Penn State grad students to seek to unionize
Penn State graduate students who teach and do research Wednesday launched a union drive at University Park.
Their petition seeking a union election among 3,724 graduate student assistants at the state-related research university comes two weeks after graduate students at Pitt went public with their effort to seek an election among some 3,000 graduate teaching and research assistants at the Oakland campus.
Graduate students at the two universities launched public efforts only after yearlong organizing efforts behind the scenes.
The graduate students at Penn State are organizing as the Coalition of Graduate Employees. They have been working with the Pennsylvania State Education Association, the umbrella organization that represents public school unions in Pennsylvania.
The Pitt students, who held a public rally to kick off their card drive Feb. 11, are organizing under the auspices of the United Steelworkers Union.
Ben Case, a spokesman for the organizing committee at Pitt, said graduate students at the two schools have been in touch in recent months.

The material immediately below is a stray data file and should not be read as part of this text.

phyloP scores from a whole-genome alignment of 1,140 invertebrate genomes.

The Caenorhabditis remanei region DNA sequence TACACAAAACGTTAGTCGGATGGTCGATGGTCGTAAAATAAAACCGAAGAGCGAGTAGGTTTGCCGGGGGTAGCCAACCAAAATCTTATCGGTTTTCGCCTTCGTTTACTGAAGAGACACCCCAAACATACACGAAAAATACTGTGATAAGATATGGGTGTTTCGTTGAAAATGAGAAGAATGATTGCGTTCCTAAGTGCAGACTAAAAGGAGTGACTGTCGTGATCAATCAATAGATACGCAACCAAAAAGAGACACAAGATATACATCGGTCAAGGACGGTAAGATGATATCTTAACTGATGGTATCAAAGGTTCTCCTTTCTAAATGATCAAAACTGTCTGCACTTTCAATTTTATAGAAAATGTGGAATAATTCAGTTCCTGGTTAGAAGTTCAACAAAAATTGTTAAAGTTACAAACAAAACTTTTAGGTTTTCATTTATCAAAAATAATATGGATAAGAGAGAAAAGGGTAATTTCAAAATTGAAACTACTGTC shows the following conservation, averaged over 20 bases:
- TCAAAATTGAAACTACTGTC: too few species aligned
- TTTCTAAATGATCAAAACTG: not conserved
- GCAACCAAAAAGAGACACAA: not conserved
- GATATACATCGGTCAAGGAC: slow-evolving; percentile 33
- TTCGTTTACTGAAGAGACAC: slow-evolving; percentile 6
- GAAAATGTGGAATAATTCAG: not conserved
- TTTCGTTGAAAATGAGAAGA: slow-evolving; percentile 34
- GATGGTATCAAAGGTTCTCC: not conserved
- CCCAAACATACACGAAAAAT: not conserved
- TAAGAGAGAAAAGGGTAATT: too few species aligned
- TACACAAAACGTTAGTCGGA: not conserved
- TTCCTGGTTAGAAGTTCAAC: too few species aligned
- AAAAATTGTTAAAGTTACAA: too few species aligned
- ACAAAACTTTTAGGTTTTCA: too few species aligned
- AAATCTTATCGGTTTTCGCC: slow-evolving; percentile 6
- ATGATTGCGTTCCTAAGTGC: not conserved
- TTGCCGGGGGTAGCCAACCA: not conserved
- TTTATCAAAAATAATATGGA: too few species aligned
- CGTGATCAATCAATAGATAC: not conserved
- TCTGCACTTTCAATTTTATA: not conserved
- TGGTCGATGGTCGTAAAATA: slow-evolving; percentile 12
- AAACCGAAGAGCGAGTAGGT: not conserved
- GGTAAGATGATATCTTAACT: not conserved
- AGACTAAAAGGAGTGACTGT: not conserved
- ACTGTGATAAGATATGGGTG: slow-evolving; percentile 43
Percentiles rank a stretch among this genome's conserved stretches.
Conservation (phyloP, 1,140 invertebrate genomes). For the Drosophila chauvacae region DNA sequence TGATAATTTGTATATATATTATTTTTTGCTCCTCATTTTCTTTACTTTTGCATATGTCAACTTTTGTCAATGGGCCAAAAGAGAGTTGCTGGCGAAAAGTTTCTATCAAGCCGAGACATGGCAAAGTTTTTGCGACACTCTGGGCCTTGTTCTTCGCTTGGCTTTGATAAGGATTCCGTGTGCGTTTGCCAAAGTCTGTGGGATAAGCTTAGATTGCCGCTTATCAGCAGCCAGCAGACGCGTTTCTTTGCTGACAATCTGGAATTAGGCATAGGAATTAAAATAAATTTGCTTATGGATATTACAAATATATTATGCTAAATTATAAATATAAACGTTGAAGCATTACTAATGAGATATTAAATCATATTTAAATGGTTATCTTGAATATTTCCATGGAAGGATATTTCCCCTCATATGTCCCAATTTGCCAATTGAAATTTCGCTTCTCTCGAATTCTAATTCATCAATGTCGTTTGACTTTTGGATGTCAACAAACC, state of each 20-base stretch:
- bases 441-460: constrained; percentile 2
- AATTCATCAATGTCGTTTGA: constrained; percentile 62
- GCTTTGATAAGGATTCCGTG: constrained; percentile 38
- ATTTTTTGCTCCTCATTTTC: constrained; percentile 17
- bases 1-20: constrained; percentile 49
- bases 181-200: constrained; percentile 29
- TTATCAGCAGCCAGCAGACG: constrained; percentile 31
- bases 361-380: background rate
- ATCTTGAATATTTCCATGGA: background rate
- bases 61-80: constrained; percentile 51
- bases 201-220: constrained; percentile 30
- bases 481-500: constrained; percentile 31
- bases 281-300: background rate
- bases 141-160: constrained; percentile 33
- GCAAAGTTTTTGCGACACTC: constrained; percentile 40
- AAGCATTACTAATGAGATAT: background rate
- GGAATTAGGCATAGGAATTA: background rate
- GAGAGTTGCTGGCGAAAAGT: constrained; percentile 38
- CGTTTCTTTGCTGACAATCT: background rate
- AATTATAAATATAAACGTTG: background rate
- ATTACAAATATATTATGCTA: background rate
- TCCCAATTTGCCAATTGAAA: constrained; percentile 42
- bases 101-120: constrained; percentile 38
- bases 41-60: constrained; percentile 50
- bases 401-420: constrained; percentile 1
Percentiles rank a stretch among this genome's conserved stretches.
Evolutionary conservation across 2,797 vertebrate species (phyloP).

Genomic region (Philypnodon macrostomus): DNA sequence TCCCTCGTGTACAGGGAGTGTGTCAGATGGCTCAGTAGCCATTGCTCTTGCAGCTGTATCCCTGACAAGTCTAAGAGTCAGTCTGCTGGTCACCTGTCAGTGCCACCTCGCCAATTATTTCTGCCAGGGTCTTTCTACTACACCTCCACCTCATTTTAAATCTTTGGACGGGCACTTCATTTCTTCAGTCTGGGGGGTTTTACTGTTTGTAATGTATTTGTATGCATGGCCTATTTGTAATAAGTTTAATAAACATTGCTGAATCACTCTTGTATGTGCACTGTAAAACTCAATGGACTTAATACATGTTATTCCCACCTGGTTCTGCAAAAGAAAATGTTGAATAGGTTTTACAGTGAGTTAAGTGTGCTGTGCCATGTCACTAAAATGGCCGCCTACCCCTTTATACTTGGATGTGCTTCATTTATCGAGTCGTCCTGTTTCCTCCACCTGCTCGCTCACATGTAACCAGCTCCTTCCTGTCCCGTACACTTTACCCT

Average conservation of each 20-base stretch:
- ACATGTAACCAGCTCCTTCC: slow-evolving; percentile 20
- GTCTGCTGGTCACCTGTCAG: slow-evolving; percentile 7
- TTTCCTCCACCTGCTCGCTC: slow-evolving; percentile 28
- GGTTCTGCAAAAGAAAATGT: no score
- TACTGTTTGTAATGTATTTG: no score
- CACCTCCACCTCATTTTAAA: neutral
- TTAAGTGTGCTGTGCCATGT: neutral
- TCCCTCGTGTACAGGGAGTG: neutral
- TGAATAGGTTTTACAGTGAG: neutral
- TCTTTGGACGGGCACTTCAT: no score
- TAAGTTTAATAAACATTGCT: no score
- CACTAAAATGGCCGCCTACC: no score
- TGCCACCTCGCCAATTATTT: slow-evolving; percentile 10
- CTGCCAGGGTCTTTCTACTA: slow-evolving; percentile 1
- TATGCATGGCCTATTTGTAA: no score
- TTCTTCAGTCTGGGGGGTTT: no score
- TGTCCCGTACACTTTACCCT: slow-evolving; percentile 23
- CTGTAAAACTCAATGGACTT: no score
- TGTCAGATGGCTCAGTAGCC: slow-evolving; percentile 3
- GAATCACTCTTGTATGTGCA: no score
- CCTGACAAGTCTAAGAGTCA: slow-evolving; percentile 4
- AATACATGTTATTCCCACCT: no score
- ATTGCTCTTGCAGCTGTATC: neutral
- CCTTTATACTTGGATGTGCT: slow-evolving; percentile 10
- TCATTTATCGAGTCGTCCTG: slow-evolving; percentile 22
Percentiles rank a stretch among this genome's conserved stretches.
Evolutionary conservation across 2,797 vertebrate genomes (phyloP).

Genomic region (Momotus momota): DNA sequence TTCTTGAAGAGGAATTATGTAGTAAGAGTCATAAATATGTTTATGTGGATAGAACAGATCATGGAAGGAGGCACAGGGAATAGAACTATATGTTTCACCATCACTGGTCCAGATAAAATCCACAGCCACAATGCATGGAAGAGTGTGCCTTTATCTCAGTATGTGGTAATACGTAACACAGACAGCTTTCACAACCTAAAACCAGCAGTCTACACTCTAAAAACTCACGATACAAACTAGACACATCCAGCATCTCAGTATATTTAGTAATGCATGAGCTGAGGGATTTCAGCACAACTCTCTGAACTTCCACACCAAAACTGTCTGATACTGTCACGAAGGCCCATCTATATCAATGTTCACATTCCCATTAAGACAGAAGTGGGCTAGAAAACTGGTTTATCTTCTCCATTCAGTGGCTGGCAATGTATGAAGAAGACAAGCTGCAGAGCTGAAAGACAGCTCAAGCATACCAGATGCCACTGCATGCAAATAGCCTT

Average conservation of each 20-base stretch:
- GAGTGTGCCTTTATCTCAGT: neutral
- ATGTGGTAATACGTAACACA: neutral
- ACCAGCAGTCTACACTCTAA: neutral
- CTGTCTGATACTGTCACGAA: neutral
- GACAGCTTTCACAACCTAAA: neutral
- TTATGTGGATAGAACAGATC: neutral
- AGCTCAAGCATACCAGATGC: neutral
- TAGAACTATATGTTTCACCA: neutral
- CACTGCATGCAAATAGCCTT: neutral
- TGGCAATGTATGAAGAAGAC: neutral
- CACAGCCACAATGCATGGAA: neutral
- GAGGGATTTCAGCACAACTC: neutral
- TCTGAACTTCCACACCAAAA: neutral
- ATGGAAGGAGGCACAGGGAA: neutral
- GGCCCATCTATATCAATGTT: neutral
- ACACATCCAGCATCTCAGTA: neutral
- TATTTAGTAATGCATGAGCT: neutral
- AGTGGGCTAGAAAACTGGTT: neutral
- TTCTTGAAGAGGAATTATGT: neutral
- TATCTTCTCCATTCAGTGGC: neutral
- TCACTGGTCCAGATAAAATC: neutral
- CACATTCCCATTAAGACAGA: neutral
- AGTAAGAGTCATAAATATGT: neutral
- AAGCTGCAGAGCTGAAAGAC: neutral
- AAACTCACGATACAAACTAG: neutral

“The more the great universities in Pennsylvania are unionized, the better it will be,” Case said.
Organizers at University Park delivered letters to the Penn State administration Wednesday, asking that officials maintain neutrality as the group works toward a union election there.
“Sadly, the administration has misinformed Penn State graduate employees about their rights, and what unionizing means,” said Doug Kulchar, co-president of the PSU Coalition of Graduate Employees. “We hope that moving forward, we can help give Penn State graduate employees forthright and honest information so they can cast an informed ballot.”
Lisa Powers, PSU's senior director of news media relations, said “the university recognizes that graduate students make important and valuable contributions to Penn State, but we see these activities principally as learning/training opportunities that help prepare students for their future careers. We recognize the many challenges our students face however, and would like to be able to continue to work directly with our graduate students and not through a third party.”
Kyler Sherman-Wilkins, a spokesman for the Penn State organizing committee, said they are seeking better pay and a seat at the table when policies affecting benefits are discussed.
The efforts at Pitt and Penn State follow several successful organizing efforts in recent years among part-time faculty at three private universities — Duquesne, Robert Morris and Point Park.
Graduate students at Temple University, Pennsylvania's third state-related research university, launched the state's first graduate student union 16 years ago.
Debra Erdley is a Tribune-Review staff writer. Reach her at 412-320-7996 or email@example.com.